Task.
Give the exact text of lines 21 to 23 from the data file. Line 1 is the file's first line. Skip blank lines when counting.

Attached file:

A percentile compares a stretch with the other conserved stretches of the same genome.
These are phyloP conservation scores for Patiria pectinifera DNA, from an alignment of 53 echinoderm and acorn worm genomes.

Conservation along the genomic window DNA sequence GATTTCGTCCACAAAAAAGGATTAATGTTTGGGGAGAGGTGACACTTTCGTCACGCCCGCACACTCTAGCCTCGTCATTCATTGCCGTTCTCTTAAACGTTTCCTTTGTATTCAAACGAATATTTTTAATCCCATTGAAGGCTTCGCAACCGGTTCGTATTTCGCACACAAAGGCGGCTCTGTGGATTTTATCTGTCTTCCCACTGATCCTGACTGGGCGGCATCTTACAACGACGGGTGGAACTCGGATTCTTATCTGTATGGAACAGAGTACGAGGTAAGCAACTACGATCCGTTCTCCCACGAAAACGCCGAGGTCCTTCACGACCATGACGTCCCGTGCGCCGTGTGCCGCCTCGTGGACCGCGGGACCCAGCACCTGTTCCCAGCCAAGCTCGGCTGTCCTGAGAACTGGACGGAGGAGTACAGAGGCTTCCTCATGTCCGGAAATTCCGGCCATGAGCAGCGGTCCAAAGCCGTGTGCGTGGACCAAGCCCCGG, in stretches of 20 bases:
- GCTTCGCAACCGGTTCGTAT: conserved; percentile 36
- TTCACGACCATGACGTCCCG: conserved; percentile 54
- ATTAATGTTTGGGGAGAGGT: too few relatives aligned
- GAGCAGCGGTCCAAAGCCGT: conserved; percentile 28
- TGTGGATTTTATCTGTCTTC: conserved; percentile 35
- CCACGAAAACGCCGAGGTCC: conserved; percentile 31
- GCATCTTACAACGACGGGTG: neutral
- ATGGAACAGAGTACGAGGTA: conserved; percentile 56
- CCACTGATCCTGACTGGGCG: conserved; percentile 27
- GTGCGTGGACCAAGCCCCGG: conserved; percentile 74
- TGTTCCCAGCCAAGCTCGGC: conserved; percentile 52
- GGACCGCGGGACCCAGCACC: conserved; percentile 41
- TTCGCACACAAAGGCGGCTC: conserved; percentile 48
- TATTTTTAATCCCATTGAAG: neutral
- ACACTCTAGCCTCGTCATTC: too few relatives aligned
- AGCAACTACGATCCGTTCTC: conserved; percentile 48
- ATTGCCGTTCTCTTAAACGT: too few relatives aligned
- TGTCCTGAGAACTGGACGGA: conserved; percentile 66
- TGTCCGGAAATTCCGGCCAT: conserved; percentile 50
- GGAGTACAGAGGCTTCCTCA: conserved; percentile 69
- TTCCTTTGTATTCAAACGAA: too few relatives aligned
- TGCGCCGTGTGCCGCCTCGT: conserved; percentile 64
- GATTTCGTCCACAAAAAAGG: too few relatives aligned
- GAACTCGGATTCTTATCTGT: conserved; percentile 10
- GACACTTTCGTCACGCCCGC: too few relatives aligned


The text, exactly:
- TGTCCTGAGAACTGGACGGA: conserved; percentile 66
- TGTCCGGAAATTCCGGCCAT: conserved; percentile 50
- GGAGTACAGAGGCTTCCTCA: conserved; percentile 69